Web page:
ABLE says alcohol packaging targets children

Mark Willingham Uncategorized

ABLE says alcohol packaging targets children

 

Source: ABC News 7

By Will Hutchison, Reporter

April 19th 2016

 

A growing number of parents are afraid that alcohol companies are increasingly targeting their kids.

 

There’s a recent trend of alcoholic drinks that look and taste like soda and juice. They have parents worried that their kids are in danger of encountering them at an earlier age. A representative from the ABLE Commission spoke to the Wichita Mountain Prevention Network about that very idea.

 

The main concerns they discussed revolved around the packaging of alcohol. Parents are terrified that the new soda-like alcoholic drinks will make the beverages look much more appealing and familiar to children who see them.

 

Every company wants to make money and companies know they will do exactly that if people already recognize their products when they turn 21, but the idea of alcohol creeping into the lives of their little ones before they are legal does not sit well with parents in the community.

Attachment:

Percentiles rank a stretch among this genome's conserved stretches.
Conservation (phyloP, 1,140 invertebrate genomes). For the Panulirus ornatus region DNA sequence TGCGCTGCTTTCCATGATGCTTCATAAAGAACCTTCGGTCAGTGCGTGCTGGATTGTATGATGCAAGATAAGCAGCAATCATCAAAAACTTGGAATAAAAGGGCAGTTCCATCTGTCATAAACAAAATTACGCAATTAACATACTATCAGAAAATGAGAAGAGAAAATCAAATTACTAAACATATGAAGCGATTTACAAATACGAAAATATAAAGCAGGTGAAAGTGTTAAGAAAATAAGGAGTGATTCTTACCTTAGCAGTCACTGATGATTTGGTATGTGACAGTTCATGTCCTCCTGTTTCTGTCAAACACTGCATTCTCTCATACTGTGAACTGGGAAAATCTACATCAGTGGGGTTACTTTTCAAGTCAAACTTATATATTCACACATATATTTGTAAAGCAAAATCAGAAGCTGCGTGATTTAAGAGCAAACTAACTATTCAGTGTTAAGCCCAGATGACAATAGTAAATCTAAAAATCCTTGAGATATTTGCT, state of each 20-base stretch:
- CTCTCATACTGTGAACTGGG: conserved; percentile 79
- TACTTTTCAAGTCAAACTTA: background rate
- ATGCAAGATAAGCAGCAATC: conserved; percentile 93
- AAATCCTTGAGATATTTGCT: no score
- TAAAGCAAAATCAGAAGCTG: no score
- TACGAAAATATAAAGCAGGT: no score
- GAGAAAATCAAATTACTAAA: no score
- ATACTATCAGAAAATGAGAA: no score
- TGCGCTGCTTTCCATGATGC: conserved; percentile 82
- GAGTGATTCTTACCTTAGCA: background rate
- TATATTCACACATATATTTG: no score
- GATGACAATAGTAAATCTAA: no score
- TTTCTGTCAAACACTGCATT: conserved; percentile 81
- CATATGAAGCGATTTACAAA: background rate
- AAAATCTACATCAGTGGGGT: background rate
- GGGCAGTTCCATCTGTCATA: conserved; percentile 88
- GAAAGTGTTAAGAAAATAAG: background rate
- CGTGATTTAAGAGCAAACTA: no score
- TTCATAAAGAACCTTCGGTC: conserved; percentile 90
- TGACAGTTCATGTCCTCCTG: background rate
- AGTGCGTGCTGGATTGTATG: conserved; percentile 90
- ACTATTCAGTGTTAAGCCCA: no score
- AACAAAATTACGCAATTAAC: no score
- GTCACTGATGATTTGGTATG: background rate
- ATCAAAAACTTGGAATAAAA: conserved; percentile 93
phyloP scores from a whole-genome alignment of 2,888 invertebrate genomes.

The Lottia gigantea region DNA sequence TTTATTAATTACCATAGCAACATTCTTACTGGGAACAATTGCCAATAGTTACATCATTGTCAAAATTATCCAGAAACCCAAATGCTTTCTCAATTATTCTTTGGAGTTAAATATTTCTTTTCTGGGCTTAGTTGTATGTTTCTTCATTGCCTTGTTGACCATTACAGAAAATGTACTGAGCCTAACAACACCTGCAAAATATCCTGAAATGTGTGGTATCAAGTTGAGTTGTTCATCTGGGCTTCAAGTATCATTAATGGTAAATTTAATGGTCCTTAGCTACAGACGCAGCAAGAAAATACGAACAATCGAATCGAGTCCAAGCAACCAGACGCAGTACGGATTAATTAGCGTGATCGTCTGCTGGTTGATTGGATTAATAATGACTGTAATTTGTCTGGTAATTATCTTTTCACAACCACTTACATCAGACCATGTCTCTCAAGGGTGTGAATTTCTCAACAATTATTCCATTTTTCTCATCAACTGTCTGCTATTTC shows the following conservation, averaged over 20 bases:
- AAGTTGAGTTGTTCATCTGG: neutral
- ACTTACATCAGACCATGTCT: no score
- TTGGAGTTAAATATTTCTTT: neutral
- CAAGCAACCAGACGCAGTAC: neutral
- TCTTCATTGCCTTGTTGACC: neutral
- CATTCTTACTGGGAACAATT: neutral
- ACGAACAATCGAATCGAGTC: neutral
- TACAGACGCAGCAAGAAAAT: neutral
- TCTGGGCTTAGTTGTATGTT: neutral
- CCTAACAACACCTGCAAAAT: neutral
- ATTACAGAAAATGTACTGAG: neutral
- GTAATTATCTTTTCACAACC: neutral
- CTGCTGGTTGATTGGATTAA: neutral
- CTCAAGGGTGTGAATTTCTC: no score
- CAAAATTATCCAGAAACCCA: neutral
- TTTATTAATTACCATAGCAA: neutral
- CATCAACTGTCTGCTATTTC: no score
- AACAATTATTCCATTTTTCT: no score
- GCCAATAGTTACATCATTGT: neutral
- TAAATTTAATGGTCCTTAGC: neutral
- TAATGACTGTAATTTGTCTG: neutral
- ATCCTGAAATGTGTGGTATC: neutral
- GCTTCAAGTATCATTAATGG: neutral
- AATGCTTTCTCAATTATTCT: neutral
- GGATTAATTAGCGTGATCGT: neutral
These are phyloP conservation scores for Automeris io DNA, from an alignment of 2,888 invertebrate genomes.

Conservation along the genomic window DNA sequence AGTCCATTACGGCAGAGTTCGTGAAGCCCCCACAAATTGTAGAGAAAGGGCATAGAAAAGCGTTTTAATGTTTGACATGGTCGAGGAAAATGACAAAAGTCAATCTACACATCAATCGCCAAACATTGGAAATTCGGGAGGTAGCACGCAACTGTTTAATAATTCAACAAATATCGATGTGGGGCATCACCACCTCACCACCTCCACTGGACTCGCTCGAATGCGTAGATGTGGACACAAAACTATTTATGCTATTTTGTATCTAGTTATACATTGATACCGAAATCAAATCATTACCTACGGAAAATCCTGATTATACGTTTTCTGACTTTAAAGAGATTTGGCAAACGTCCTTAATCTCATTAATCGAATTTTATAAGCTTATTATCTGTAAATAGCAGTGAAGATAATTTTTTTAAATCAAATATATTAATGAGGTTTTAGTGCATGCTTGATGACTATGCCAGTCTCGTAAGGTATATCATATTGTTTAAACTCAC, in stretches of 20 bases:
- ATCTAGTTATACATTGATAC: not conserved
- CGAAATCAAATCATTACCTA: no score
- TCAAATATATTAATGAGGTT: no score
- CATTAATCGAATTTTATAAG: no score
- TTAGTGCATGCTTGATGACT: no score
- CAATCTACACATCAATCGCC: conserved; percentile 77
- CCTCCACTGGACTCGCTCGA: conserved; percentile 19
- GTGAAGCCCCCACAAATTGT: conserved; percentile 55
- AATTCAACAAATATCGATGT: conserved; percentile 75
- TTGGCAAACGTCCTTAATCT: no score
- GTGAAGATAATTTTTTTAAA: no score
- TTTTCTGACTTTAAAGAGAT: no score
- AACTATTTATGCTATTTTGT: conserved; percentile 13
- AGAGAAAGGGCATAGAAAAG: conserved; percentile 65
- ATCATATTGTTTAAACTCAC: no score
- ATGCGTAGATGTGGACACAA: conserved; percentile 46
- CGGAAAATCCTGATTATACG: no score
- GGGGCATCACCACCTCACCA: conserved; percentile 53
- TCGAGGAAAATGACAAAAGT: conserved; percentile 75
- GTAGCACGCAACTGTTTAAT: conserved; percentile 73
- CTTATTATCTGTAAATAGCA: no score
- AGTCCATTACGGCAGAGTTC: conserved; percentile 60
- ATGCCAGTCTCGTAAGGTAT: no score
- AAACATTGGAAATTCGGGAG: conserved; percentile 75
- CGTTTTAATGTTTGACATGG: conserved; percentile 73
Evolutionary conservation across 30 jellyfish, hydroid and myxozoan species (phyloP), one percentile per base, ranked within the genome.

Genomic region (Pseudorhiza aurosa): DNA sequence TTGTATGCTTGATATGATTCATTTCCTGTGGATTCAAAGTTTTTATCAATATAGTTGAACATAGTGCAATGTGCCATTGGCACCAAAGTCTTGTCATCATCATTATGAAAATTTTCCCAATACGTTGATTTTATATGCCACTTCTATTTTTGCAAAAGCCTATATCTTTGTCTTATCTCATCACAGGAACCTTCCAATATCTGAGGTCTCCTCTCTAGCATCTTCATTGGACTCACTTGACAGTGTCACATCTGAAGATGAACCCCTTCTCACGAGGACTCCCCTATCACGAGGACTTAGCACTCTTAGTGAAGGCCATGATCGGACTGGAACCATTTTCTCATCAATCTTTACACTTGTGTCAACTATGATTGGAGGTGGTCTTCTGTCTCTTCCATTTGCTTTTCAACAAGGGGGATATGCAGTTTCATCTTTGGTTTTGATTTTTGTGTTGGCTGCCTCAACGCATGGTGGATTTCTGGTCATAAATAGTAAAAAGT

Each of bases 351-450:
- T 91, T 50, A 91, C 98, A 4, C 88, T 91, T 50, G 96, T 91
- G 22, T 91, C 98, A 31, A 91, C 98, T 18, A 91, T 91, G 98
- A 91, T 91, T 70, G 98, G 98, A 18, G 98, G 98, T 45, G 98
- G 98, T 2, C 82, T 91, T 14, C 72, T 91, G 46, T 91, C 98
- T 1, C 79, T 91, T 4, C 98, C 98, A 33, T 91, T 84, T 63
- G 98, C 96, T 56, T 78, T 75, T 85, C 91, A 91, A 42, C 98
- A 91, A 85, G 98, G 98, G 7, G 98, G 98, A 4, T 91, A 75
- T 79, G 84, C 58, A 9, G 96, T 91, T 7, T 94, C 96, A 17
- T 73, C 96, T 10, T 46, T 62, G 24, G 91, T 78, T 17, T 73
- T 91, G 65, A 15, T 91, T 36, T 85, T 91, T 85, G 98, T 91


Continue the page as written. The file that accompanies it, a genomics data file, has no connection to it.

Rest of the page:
“I have children, so it’s scary. I don’t want anyone’s kids to be affected by that and I don’t want anyone’s kids to be put in a place where alcohol becomes so familiar in the packaging that they choose that,” said Linda Griffith-Lambert, the chair of the Lawton Fort Sill Community Coalition.

 

The Lawton Fort Sill Community Coalition is a group that is fighting to put an end to underage drinking. Griffith-Lambert says one simple thing could be done to keep their kids safe.

 

“I definitely think the alcohol industry could realize what’s going on and pay attention to how they’re packaging and market it more to adults than kids,” she said.

 

If things aren’t done, the impact could be huge for the future.

 

“Children’s brains are still developing and they don’t stop developing actually until the age of 25 to 29, so when they’re in high school and learning it’s an optimal time for them to learn things and when their brains are impacted by alcohol it disrupts that process and can cause a lot of problems,” Griffith-Lambert said.

 

The group is worried that the packaging will present problems to uninformed parents and uninformed children. Some drinks look exactly like soda and energy drinks, with just a small marking that it is alcoholic.

 

Parents might not actually know it is alcohol that their kids are drinking and the kids might not even know they’re drinking alcohol when they think they’re grabbing a soda or juice out of the fridge.